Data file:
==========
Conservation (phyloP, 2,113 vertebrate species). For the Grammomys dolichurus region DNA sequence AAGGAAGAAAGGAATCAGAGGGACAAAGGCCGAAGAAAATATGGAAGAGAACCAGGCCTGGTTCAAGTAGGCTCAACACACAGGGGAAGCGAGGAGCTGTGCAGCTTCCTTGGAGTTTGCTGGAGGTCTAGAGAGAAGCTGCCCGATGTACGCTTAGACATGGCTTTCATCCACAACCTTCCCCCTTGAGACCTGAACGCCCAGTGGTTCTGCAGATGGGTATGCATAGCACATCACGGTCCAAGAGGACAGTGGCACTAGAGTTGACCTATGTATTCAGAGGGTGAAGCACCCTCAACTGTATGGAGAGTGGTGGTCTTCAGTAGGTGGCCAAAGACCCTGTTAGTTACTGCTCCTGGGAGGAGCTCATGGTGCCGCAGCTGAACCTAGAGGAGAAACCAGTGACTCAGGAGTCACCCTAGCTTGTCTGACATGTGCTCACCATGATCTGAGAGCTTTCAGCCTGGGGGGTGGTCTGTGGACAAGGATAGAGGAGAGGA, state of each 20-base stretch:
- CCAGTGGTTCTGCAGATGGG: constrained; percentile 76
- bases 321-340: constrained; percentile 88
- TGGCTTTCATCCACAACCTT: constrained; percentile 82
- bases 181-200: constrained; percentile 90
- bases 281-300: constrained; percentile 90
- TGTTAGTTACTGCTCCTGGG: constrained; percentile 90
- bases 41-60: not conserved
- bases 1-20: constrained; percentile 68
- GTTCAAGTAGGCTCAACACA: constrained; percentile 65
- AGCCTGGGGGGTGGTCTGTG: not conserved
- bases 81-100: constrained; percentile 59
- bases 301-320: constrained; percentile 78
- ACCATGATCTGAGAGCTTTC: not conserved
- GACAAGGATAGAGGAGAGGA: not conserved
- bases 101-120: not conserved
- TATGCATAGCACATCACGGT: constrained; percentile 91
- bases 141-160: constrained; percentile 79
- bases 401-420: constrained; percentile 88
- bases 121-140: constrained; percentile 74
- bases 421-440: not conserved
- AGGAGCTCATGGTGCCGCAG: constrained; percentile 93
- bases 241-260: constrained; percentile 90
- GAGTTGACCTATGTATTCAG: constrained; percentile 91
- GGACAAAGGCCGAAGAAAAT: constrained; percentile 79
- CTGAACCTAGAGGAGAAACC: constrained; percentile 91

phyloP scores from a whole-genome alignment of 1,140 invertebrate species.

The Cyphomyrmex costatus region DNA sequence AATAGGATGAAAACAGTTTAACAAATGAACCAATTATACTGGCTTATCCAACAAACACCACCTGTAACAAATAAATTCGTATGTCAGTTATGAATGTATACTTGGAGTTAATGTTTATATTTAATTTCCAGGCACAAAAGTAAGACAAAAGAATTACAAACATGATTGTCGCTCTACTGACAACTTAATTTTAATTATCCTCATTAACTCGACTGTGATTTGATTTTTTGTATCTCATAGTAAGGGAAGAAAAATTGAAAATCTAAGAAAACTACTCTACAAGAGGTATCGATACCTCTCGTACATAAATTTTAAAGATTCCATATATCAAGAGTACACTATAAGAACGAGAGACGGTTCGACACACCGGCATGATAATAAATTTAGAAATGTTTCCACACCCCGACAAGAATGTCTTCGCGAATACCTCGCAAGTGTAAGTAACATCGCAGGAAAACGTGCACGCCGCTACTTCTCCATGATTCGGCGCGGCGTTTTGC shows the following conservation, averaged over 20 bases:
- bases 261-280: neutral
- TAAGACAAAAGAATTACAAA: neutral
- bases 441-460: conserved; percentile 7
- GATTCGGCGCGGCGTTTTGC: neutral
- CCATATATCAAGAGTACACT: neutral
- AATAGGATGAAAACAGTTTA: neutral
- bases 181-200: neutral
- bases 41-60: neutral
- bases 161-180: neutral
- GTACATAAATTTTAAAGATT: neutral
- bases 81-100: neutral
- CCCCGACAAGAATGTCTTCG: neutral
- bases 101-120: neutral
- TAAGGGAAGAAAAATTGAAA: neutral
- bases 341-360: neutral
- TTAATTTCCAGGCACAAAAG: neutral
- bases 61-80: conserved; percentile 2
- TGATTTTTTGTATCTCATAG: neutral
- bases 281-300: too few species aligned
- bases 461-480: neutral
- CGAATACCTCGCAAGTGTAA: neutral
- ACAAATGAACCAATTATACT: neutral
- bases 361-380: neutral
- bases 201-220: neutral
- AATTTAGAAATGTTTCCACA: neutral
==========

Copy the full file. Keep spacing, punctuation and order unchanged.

Conservation (phyloP, 2,113 vertebrate species). For the Grammomys dolichurus region DNA sequence AAGGAAGAAAGGAATCAGAGGGACAAAGGCCGAAGAAAATATGGAAGAGAACCAGGCCTGGTTCAAGTAGGCTCAACACACAGGGGAAGCGAGGAGCTGTGCAGCTTCCTTGGAGTTTGCTGGAGGTCTAGAGAGAAGCTGCCCGATGTACGCTTAGACATGGCTTTCATCCACAACCTTCCCCCTTGAGACCTGAACGCCCAGTGGTTCTGCAGATGGGTATGCATAGCACATCACGGTCCAAGAGGACAGTGGCACTAGAGTTGACCTATGTATTCAGAGGGTGAAGCACCCTCAACTGTATGGAGAGTGGTGGTCTTCAGTAGGTGGCCAAAGACCCTGTTAGTTACTGCTCCTGGGAGGAGCTCATGGTGCCGCAGCTGAACCTAGAGGAGAAACCAGTGACTCAGGAGTCACCCTAGCTTGTCTGACATGTGCTCACCATGATCTGAGAGCTTTCAGCCTGGGGGGTGGTCTGTGGACAAGGATAGAGGAGAGGA, state of each 20-base stretch:
- CCAGTGGTTCTGCAGATGGG: constrained; percentile 76
- bases 321-340: constrained; percentile 88
- TGGCTTTCATCCACAACCTT: constrained; percentile 82
- bases 181-200: constrained; percentile 90
- bases 281-300: constrained; percentile 90
- TGTTAGTTACTGCTCCTGGG: constrained; percentile 90
- bases 41-60: not conserved
- bases 1-20: constrained; percentile 68
- GTTCAAGTAGGCTCAACACA: constrained; percentile 65
- AGCCTGGGGGGTGGTCTGTG: not conserved
- bases 81-100: constrained; percentile 59
- bases 301-320: constrained; percentile 78
- ACCATGATCTGAGAGCTTTC: not conserved
- GACAAGGATAGAGGAGAGGA: not conserved
- bases 101-120: not conserved
- TATGCATAGCACATCACGGT: constrained; percentile 91
- bases 141-160: constrained; percentile 79
- bases 401-420: constrained; percentile 88
- bases 121-140: constrained; percentile 74
- bases 421-440: not conserved
- AGGAGCTCATGGTGCCGCAG: constrained; percentile 93
- bases 241-260: constrained; percentile 90
- GAGTTGACCTATGTATTCAG: constrained; percentile 91
- GGACAAAGGCCGAAGAAAAT: constrained; percentile 79
- CTGAACCTAGAGGAGAAACC: constrained; percentile 91

phyloP scores from a whole-genome alignment of 1,140 invertebrate species.

The Cyphomyrmex costatus region DNA sequence AATAGGATGAAAACAGTTTAACAAATGAACCAATTATACTGGCTTATCCAACAAACACCACCTGTAACAAATAAATTCGTATGTCAGTTATGAATGTATACTTGGAGTTAATGTTTATATTTAATTTCCAGGCACAAAAGTAAGACAAAAGAATTACAAACATGATTGTCGCTCTACTGACAACTTAATTTTAATTATCCTCATTAACTCGACTGTGATTTGATTTTTTGTATCTCATAGTAAGGGAAGAAAAATTGAAAATCTAAGAAAACTACTCTACAAGAGGTATCGATACCTCTCGTACATAAATTTTAAAGATTCCATATATCAAGAGTACACTATAAGAACGAGAGACGGTTCGACACACCGGCATGATAATAAATTTAGAAATGTTTCCACACCCCGACAAGAATGTCTTCGCGAATACCTCGCAAGTGTAAGTAACATCGCAGGAAAACGTGCACGCCGCTACTTCTCCATGATTCGGCGCGGCGTTTTGC shows the following conservation, averaged over 20 bases:
- bases 261-280: neutral
- TAAGACAAAAGAATTACAAA: neutral
- bases 441-460: conserved; percentile 7
- GATTCGGCGCGGCGTTTTGC: neutral
- CCATATATCAAGAGTACACT: neutral
- AATAGGATGAAAACAGTTTA: neutral
- bases 181-200: neutral
- bases 41-60: neutral
- bases 161-180: neutral
- GTACATAAATTTTAAAGATT: neutral
- bases 81-100: neutral
- CCCCGACAAGAATGTCTTCG: neutral
- bases 101-120: neutral
- TAAGGGAAGAAAAATTGAAA: neutral
- bases 341-360: neutral
- TTAATTTCCAGGCACAAAAG: neutral
- bases 61-80: conserved; percentile 2
- TGATTTTTTGTATCTCATAG: neutral
- bases 281-300: too few species aligned
- bases 461-480: neutral
- CGAATACCTCGCAAGTGTAA: neutral
- ACAAATGAACCAATTATACT: neutral
- bases 361-380: neutral
- bases 201-220: neutral
- AATTTAGAAATGTTTCCACA: neutral